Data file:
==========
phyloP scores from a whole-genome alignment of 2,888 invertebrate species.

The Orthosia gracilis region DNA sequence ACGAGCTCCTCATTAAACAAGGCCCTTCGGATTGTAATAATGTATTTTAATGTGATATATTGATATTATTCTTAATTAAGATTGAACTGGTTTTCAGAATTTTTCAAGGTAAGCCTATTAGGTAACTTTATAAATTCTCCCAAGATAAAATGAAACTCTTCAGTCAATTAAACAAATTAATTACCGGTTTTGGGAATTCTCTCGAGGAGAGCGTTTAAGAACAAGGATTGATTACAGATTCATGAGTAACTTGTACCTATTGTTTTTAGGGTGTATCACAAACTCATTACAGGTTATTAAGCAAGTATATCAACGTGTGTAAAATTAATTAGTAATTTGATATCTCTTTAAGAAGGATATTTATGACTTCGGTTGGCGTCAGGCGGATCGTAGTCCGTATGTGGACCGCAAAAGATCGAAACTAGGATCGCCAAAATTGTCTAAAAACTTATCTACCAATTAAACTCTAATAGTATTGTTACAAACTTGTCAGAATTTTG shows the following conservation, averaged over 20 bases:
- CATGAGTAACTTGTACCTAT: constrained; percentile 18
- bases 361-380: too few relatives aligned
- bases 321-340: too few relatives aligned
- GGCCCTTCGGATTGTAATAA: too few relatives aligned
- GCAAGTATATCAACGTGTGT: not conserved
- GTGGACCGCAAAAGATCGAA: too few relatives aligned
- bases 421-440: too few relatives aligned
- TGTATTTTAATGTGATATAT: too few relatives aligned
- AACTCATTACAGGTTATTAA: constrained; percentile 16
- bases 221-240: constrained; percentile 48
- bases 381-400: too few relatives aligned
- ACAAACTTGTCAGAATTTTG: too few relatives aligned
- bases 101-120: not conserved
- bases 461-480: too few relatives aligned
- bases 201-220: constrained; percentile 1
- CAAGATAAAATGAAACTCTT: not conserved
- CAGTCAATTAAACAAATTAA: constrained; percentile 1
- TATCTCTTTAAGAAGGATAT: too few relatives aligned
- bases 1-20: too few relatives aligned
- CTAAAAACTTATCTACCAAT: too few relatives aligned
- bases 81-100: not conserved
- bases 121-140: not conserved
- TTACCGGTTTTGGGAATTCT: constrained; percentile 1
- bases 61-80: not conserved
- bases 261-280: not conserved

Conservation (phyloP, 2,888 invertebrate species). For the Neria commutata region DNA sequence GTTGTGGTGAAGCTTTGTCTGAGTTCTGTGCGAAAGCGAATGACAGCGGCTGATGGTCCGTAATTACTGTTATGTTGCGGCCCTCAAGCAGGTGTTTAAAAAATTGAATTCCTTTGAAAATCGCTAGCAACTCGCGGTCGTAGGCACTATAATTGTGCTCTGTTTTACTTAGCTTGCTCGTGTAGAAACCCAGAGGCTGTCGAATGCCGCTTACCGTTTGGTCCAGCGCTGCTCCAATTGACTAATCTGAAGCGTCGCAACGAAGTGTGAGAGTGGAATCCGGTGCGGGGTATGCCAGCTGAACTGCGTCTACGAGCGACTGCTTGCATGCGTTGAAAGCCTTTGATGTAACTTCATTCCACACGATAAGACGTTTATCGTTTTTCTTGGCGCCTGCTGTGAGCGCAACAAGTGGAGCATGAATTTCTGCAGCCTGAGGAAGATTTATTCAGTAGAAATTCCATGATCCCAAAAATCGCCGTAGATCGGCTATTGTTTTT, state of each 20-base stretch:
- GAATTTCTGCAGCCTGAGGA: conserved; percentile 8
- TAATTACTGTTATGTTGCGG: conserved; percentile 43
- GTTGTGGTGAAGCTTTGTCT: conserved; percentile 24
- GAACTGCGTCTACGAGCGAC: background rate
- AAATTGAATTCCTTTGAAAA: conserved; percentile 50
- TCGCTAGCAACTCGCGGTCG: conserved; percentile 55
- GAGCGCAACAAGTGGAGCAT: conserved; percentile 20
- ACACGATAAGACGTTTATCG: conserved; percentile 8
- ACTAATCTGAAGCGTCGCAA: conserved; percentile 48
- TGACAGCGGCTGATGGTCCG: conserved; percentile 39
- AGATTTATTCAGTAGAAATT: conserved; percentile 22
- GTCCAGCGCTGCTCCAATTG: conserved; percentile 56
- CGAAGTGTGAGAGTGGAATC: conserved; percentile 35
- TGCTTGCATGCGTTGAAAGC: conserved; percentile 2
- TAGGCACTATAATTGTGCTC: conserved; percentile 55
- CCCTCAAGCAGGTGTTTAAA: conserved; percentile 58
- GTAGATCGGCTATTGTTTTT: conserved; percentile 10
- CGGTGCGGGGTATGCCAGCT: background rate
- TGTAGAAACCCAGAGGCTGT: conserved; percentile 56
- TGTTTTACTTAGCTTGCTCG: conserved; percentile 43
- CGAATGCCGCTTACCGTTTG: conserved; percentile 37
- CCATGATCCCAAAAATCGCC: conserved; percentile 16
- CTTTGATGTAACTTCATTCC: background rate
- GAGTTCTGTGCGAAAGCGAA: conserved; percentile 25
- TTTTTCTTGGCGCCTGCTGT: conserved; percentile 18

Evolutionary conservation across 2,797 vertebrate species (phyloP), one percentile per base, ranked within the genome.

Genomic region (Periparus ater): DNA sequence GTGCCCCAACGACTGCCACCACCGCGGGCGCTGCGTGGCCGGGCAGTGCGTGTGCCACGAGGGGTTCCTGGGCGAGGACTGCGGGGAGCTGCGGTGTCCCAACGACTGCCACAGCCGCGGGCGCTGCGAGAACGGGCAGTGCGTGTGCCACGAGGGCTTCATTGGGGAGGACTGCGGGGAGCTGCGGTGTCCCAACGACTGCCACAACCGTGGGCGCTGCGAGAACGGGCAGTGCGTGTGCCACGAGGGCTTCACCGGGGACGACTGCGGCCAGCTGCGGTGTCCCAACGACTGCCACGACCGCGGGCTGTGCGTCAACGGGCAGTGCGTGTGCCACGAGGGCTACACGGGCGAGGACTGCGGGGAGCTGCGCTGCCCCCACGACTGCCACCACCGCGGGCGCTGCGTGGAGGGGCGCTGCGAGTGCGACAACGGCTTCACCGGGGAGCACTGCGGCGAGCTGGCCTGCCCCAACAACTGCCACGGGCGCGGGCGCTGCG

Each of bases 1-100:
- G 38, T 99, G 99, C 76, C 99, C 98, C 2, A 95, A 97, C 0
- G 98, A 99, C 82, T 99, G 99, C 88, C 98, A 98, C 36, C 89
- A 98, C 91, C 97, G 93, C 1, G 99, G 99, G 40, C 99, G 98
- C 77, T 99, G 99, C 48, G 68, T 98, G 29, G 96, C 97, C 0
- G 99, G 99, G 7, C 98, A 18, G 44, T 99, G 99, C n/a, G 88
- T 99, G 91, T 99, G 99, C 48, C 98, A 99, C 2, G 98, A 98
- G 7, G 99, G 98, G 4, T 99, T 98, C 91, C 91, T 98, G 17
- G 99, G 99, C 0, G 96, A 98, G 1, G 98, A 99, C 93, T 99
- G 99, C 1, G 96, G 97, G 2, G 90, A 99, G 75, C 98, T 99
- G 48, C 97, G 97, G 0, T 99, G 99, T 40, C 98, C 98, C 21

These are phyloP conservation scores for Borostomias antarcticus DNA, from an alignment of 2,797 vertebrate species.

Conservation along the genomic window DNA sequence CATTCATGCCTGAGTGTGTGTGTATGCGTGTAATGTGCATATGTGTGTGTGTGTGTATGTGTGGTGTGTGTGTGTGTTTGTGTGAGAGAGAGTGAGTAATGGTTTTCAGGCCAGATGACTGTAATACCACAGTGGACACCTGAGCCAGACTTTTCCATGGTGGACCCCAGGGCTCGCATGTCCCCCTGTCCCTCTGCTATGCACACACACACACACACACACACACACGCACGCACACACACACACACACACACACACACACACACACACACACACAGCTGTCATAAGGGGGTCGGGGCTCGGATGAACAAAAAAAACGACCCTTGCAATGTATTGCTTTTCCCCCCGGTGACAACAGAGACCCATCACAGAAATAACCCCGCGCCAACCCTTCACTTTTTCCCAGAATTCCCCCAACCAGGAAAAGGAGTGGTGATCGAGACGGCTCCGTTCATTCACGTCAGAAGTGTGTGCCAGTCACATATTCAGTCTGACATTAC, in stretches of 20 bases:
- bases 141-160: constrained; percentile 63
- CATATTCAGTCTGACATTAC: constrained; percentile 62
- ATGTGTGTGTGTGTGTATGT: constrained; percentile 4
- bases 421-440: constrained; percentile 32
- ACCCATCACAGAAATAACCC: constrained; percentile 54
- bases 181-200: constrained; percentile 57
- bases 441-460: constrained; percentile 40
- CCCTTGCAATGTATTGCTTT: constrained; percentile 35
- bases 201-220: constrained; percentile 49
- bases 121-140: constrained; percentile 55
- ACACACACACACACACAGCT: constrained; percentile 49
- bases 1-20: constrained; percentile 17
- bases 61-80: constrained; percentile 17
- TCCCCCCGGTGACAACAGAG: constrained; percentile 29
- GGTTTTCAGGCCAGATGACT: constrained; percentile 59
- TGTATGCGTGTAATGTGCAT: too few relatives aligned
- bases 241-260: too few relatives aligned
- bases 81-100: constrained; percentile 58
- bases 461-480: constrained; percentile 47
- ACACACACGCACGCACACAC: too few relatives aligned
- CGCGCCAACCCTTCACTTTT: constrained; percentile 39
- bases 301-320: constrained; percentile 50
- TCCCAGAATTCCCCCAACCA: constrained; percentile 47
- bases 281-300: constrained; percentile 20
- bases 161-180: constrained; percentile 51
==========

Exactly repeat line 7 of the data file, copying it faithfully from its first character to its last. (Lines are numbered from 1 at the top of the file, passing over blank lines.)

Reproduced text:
- GCAAGTATATCAACGTGTGT: not conserved